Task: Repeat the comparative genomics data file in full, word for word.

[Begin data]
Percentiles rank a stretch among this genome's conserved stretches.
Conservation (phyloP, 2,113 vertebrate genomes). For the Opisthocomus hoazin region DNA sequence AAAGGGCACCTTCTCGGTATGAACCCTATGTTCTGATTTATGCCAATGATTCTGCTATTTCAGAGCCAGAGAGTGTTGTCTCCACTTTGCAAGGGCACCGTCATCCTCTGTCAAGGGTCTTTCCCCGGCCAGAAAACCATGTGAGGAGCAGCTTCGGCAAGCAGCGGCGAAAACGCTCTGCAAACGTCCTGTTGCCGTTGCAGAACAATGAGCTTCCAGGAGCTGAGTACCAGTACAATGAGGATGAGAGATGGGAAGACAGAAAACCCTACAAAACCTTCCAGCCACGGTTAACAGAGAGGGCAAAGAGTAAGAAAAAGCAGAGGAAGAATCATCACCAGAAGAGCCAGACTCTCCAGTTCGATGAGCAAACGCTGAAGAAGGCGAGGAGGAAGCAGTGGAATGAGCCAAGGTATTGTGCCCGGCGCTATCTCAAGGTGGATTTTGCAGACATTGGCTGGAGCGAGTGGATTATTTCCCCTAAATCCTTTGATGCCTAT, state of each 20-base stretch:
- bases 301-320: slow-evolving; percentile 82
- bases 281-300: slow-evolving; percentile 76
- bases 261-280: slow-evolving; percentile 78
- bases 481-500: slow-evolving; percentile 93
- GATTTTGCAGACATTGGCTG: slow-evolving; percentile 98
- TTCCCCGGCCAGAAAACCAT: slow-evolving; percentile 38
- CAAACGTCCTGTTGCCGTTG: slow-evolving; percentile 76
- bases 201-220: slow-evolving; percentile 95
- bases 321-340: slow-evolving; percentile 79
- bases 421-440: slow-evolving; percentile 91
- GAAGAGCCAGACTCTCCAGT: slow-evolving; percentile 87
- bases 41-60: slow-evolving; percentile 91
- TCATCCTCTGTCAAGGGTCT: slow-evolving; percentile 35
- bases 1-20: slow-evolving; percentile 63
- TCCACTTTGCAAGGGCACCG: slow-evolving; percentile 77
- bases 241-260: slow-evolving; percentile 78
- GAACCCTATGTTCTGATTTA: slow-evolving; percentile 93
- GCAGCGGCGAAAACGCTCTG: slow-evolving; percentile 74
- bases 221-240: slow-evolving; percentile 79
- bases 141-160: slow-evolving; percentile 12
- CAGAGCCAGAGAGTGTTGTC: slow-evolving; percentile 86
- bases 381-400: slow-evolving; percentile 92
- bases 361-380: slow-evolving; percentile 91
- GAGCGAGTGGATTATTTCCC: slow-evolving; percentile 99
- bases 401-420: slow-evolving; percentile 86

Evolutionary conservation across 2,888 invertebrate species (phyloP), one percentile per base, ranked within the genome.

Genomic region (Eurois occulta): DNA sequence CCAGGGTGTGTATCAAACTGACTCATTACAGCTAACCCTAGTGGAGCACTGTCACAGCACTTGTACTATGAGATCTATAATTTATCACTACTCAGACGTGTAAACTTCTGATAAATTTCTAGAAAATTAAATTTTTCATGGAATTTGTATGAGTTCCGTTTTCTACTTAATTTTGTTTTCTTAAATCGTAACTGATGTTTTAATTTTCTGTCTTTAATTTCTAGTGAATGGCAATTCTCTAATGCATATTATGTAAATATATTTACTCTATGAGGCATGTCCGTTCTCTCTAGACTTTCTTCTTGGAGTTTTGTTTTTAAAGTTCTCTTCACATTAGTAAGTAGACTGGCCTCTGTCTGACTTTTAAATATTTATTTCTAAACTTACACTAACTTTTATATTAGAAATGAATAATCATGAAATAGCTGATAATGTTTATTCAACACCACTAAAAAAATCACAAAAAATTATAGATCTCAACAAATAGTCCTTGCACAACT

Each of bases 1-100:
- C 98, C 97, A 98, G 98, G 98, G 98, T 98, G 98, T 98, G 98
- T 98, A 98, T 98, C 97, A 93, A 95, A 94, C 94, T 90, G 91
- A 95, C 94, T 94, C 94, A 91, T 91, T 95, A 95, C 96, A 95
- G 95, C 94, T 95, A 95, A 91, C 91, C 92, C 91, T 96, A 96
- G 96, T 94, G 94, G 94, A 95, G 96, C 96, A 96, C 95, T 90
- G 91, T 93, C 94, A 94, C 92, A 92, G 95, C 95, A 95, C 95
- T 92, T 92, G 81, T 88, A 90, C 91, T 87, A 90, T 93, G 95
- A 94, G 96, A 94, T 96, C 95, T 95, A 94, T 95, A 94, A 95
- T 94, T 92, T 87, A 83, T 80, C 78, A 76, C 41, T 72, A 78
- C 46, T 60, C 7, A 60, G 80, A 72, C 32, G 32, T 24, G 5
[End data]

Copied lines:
Percentiles rank a stretch among this genome's conserved stretches.
Conservation (phyloP, 2,113 vertebrate genomes). For the Opisthocomus hoazin region DNA sequence AAAGGGCACCTTCTCGGTATGAACCCTATGTTCTGATTTATGCCAATGATTCTGCTATTTCAGAGCCAGAGAGTGTTGTCTCCACTTTGCAAGGGCACCGTCATCCTCTGTCAAGGGTCTTTCCCCGGCCAGAAAACCATGTGAGGAGCAGCTTCGGCAAGCAGCGGCGAAAACGCTCTGCAAACGTCCTGTTGCCGTTGCAGAACAATGAGCTTCCAGGAGCTGAGTACCAGTACAATGAGGATGAGAGATGGGAAGACAGAAAACCCTACAAAACCTTCCAGCCACGGTTAACAGAGAGGGCAAAGAGTAAGAAAAAGCAGAGGAAGAATCATCACCAGAAGAGCCAGACTCTCCAGTTCGATGAGCAAACGCTGAAGAAGGCGAGGAGGAAGCAGTGGAATGAGCCAAGGTATTGTGCCCGGCGCTATCTCAAGGTGGATTTTGCAGACATTGGCTGGAGCGAGTGGATTATTTCCCCTAAATCCTTTGATGCCTAT, state of each 20-base stretch:
- bases 301-320: slow-evolving; percentile 82
- bases 281-300: slow-evolving; percentile 76
- bases 261-280: slow-evolving; percentile 78
- bases 481-500: slow-evolving; percentile 93
- GATTTTGCAGACATTGGCTG: slow-evolving; percentile 98
- TTCCCCGGCCAGAAAACCAT: slow-evolving; percentile 38
- CAAACGTCCTGTTGCCGTTG: slow-evolving; percentile 76
- bases 201-220: slow-evolving; percentile 95
- bases 321-340: slow-evolving; percentile 79
- bases 421-440: slow-evolving; percentile 91
- GAAGAGCCAGACTCTCCAGT: slow-evolving; percentile 87
- bases 41-60: slow-evolving; percentile 91
- TCATCCTCTGTCAAGGGTCT: slow-evolving; percentile 35
- bases 1-20: slow-evolving; percentile 63
- TCCACTTTGCAAGGGCACCG: slow-evolving; percentile 77
- bases 241-260: slow-evolving; percentile 78
- GAACCCTATGTTCTGATTTA: slow-evolving; percentile 93
- GCAGCGGCGAAAACGCTCTG: slow-evolving; percentile 74
- bases 221-240: slow-evolving; percentile 79
- bases 141-160: slow-evolving; percentile 12
- CAGAGCCAGAGAGTGTTGTC: slow-evolving; percentile 86
- bases 381-400: slow-evolving; percentile 92
- bases 361-380: slow-evolving; percentile 91
- GAGCGAGTGGATTATTTCCC: slow-evolving; percentile 99
- bases 401-420: slow-evolving; percentile 86

Evolutionary conservation across 2,888 invertebrate species (phyloP), one percentile per base, ranked within the genome.

Genomic region (Eurois occulta): DNA sequence CCAGGGTGTGTATCAAACTGACTCATTACAGCTAACCCTAGTGGAGCACTGTCACAGCACTTGTACTATGAGATCTATAATTTATCACTACTCAGACGTGTAAACTTCTGATAAATTTCTAGAAAATTAAATTTTTCATGGAATTTGTATGAGTTCCGTTTTCTACTTAATTTTGTTTTCTTAAATCGTAACTGATGTTTTAATTTTCTGTCTTTAATTTCTAGTGAATGGCAATTCTCTAATGCATATTATGTAAATATATTTACTCTATGAGGCATGTCCGTTCTCTCTAGACTTTCTTCTTGGAGTTTTGTTTTTAAAGTTCTCTTCACATTAGTAAGTAGACTGGCCTCTGTCTGACTTTTAAATATTTATTTCTAAACTTACACTAACTTTTATATTAGAAATGAATAATCATGAAATAGCTGATAATGTTTATTCAACACCACTAAAAAAATCACAAAAAATTATAGATCTCAACAAATAGTCCTTGCACAACT

Each of bases 1-100:
- C 98, C 97, A 98, G 98, G 98, G 98, T 98, G 98, T 98, G 98
- T 98, A 98, T 98, C 97, A 93, A 95, A 94, C 94, T 90, G 91
- A 95, C 94, T 94, C 94, A 91, T 91, T 95, A 95, C 96, A 95
- G 95, C 94, T 95, A 95, A 91, C 91, C 92, C 91, T 96, A 96
- G 96, T 94, G 94, G 94, A 95, G 96, C 96, A 96, C 95, T 90
- G 91, T 93, C 94, A 94, C 92, A 92, G 95, C 95, A 95, C 95
- T 92, T 92, G 81, T 88, A 90, C 91, T 87, A 90, T 93, G 95
- A 94, G 96, A 94, T 96, C 95, T 95, A 94, T 95, A 94, A 95
- T 94, T 92, T 87, A 83, T 80, C 78, A 76, C 41, T 72, A 78
- C 46, T 60, C 7, A 60, G 80, A 72, C 32, G 32, T 24, G 5